If I make transfer, etc., of the hypothecated property, or if anyone gets the same advertised for sale, the creditors shall even before the expiry of the term, be at liberty to institute a suit for recovery of the amount of this bond with the entire interest and compound interest for the aforesaid period of three years.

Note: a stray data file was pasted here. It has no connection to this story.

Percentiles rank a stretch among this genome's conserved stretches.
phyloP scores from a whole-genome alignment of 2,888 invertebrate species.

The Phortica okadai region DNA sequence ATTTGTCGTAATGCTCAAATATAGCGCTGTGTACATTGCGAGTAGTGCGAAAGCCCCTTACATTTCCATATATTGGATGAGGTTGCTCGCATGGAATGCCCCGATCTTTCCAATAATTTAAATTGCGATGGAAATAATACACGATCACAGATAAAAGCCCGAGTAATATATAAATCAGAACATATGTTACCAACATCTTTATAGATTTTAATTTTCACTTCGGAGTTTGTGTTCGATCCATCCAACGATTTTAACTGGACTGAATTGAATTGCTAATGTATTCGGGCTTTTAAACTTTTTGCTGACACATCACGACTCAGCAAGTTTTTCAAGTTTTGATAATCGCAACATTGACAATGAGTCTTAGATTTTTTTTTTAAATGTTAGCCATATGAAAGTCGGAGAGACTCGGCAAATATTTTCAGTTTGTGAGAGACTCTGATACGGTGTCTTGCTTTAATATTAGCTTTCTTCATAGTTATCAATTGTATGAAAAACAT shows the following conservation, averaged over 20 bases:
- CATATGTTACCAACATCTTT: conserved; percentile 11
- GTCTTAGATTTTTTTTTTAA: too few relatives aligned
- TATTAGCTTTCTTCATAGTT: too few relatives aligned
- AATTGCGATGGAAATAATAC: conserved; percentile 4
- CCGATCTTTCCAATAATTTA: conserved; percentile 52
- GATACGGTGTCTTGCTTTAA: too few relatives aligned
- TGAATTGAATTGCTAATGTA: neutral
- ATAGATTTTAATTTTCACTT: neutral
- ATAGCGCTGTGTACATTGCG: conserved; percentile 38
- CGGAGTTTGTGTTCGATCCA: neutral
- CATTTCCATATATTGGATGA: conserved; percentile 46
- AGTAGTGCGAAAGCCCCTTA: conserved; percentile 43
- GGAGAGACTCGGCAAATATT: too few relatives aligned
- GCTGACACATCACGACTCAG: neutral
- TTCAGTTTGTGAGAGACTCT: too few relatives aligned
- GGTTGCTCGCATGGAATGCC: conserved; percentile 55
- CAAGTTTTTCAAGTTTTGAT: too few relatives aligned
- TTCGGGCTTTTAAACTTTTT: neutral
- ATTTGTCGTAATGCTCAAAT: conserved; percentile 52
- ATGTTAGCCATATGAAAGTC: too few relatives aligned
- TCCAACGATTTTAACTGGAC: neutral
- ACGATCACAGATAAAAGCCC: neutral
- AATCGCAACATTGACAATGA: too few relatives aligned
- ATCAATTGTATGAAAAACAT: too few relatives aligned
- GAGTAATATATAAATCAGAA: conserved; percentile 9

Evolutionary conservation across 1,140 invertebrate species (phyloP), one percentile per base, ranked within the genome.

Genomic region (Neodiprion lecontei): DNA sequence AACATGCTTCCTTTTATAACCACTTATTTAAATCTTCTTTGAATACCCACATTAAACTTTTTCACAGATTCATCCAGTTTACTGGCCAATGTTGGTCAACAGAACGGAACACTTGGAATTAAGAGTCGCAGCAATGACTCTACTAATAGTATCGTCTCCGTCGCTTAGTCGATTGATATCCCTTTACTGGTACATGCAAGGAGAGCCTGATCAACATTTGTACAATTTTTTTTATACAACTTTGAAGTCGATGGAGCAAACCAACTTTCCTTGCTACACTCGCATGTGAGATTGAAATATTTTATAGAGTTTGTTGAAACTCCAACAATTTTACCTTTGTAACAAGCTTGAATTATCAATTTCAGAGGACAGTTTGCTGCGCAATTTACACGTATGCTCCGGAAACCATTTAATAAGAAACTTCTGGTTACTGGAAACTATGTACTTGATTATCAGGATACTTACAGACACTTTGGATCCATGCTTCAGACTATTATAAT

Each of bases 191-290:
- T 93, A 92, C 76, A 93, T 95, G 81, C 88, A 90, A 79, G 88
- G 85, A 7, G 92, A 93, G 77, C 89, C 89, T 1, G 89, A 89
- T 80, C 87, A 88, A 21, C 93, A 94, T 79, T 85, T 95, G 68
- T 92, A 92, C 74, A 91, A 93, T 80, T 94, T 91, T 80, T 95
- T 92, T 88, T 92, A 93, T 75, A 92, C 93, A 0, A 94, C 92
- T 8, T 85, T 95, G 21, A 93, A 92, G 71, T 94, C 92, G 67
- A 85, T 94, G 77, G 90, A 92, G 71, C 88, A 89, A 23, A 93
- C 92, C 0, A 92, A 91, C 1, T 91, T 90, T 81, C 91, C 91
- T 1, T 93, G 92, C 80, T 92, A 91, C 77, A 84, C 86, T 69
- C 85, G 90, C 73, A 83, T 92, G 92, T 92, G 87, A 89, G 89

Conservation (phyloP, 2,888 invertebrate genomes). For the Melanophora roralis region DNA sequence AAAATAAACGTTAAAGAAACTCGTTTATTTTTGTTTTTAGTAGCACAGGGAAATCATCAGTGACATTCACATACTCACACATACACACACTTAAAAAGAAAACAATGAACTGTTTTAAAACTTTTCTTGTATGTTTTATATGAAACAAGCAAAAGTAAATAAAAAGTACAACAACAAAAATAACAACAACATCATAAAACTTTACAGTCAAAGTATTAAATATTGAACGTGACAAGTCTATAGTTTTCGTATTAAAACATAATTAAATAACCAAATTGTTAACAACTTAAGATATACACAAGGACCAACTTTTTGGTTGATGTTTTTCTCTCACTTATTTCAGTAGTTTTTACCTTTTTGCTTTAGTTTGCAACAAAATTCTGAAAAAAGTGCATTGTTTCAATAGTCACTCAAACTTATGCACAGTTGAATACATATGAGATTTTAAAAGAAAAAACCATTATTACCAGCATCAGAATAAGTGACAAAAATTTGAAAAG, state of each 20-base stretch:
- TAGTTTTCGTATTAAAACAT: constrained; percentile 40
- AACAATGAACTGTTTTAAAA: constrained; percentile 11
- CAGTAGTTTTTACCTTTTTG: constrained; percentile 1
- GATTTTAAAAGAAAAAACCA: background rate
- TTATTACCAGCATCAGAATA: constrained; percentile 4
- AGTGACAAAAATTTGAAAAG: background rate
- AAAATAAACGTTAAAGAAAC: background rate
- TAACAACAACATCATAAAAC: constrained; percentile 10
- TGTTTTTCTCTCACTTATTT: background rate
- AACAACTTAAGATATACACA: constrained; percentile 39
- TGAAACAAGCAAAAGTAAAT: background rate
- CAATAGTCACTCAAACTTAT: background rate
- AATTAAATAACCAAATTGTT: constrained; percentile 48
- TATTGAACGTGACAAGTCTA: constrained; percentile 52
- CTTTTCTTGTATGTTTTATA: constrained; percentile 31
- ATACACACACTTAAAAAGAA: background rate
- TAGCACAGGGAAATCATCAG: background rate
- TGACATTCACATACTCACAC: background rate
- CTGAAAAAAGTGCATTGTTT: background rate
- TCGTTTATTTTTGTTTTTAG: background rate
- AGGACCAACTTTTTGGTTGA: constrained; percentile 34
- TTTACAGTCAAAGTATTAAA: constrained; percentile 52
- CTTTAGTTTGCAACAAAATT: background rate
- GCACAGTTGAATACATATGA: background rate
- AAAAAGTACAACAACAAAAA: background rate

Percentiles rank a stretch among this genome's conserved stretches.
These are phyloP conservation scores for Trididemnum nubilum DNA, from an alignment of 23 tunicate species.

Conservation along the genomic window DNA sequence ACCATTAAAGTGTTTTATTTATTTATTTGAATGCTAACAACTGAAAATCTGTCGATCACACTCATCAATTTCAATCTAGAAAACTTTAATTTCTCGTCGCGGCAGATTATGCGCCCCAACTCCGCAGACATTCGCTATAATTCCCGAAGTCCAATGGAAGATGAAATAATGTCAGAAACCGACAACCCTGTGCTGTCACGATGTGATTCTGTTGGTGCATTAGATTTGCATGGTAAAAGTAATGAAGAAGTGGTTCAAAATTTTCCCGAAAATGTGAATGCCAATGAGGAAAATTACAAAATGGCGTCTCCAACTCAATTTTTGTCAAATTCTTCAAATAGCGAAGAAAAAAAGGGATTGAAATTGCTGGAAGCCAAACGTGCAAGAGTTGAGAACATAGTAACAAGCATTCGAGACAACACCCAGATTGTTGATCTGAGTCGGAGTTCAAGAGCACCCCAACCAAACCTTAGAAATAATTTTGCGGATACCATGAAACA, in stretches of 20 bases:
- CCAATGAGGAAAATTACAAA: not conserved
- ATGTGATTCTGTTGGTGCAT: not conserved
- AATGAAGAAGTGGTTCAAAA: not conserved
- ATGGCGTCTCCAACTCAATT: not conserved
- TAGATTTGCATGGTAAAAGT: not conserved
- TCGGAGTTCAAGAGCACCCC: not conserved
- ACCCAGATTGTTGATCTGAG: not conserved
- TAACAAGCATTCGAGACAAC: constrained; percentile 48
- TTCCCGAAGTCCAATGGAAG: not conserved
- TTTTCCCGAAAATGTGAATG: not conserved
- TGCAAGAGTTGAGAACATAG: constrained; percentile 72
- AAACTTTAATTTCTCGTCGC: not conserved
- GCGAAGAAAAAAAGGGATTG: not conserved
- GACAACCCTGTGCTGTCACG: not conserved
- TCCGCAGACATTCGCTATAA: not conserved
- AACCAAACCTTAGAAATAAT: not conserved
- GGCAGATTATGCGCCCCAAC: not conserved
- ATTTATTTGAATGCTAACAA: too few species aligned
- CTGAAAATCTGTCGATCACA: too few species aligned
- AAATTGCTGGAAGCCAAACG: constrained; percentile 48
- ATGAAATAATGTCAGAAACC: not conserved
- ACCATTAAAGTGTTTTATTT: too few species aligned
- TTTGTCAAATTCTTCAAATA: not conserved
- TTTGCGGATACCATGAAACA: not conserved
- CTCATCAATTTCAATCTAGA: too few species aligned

11. On 8th March 1911, Syed Nazar Husain, the mortgagor, stood surety for one Munshi Ali Raza and executed a surety bond in favour of the Secretary of State in Council for a paltry sum of Rs. 50 and hypothecated a 1-biswa share in mauza Amanpur, mahal Nawazish Ali, entered in khewat as holding No. 3. It is contended before us that Nazar Husain, in breach of his covenant not to transfer the hypothecated property, had, by executing the mortgage bond in favour of the Secretary of State on 8th March 1911 accelerated the cause of action in plaintiffs' favour and the plaintiffs were, there fore, under Article 132, Lim. Act, bound to institute their suit within 12 years from the 8th March 1911. The last date of limitation expired on 8th March 1923, and if this contention is right, the suit was time barred on 27th March 1924. We have already pointed out above that there was a misdescription in the mortgage bond in suit as regards the second item of the secured property. The defendants-appellants in para. 3 of the additional pleas contended that the plaintiffs had no power to get any property other than the hypothecated property sold in auction. It was strenuously contended in the trial Court that the property mortgaged to the plaintiff was situate in khewat No. 2 and not in khewat No. 3 and the plaintiffs, therefore, could not enforce their mortgage against the property situate in khewat No. 3. This plea was repelled by the Court below and the learned Counsel for the appellants has very properly abandoned this plea at the time of argument. The fact, however, remains that para. 3 of the additional pleas was not reconcilable with the facts on which defendants' plea of limitation is founded.